"There's much more to today's public libraries than books, and architects are adding to their shelf life," says Richard Staub of Oculus Magazine. His article discusses recent improvements to Stapleton Library, among other branches of the New York Public Library system.
The New York Public Library commissioned this addition to the branch library for Stapleton, Staten Island. The existing 4,500 square foot 1907 Carrere and Hastings Carnegie Library was renovated with a new 8,000 square foot building located alongside.
Completed in June 2013, the new facility is a seamless assembly of the new and old. The new single-story structure features 18′ ceilings and is constructed of glue laminated Douglas fir posts, beams and joists, with a Douglas fir roof deck and masonry shear wall. The framed structure is exposed. The complexity of the exposed structure resulted in tight tolerances during construction to maintain the aesthetic of concealed connections.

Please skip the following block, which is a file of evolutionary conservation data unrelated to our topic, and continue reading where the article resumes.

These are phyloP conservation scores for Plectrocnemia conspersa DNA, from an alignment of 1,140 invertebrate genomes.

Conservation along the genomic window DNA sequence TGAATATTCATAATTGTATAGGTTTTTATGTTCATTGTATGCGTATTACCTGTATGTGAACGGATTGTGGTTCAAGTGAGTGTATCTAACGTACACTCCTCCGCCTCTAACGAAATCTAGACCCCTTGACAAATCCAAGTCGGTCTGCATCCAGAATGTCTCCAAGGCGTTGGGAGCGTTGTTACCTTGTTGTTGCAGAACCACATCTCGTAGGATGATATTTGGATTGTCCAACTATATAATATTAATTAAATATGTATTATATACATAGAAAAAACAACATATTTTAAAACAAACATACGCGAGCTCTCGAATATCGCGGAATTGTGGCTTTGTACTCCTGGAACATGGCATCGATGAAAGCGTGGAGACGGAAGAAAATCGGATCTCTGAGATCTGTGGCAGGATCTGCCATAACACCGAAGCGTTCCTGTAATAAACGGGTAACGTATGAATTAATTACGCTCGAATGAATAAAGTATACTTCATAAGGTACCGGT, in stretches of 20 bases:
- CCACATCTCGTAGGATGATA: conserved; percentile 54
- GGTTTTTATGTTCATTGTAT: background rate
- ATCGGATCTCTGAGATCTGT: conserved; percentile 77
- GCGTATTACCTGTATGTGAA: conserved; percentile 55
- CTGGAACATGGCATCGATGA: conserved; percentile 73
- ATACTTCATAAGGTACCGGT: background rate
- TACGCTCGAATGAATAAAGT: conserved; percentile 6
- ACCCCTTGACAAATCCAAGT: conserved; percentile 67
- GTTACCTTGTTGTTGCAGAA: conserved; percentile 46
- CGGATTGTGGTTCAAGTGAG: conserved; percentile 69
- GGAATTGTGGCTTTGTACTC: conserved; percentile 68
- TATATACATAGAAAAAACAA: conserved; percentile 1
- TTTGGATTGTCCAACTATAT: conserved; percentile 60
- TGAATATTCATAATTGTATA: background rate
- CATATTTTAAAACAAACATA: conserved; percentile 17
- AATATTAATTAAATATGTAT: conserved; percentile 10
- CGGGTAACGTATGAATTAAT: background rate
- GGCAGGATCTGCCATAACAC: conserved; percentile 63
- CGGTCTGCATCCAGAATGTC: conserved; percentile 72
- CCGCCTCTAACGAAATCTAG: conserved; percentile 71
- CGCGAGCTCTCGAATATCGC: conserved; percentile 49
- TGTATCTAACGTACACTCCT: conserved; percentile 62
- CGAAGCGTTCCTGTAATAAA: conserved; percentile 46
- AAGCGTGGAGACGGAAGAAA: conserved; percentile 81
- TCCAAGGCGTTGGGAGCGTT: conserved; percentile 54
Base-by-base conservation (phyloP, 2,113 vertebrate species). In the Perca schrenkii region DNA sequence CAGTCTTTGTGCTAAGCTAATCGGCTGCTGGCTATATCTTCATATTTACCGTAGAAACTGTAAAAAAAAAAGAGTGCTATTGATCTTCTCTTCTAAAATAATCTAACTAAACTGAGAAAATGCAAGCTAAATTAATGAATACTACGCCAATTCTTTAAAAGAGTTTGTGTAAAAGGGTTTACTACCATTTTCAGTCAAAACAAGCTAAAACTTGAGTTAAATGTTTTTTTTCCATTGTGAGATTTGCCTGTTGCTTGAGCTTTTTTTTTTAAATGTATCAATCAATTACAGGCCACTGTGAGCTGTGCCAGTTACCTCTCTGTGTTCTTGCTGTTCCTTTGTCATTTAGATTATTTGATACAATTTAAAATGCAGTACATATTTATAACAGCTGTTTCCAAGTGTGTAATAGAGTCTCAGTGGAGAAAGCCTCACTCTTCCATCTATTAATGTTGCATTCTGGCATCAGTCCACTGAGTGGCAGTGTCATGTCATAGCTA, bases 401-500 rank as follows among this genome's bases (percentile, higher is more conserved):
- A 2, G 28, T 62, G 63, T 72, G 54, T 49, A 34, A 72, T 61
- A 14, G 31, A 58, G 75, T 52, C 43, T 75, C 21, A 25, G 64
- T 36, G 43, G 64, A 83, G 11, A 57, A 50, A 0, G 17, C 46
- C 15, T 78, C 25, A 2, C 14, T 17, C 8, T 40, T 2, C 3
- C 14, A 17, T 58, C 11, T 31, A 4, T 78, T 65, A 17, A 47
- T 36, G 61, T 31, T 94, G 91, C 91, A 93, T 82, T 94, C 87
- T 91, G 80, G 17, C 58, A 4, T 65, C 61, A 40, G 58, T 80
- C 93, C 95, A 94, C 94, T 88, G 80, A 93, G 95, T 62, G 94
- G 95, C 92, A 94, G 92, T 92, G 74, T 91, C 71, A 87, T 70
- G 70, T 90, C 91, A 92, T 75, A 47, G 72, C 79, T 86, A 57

Due to varying floor-to-ceiling heights and the chamfered connections required by the design, each column is unique. The timber was therefore prepared and cut off-site per GMS specifications and assembled in the field.
This work had to be executed within strict NYC Department of Design & Construction constraints. Andrew Berman Architect offered several options for the roof profile in order to obtain approval from the NYC Public Design Commission. GMS designed the connections to ensure they would be invisible and align as envisioned.
The library was conceived as a modern and vital public institution that will contribute to the revitalization of the urban center of Stapleton. It is designed to be an open, accessible, and intimate building.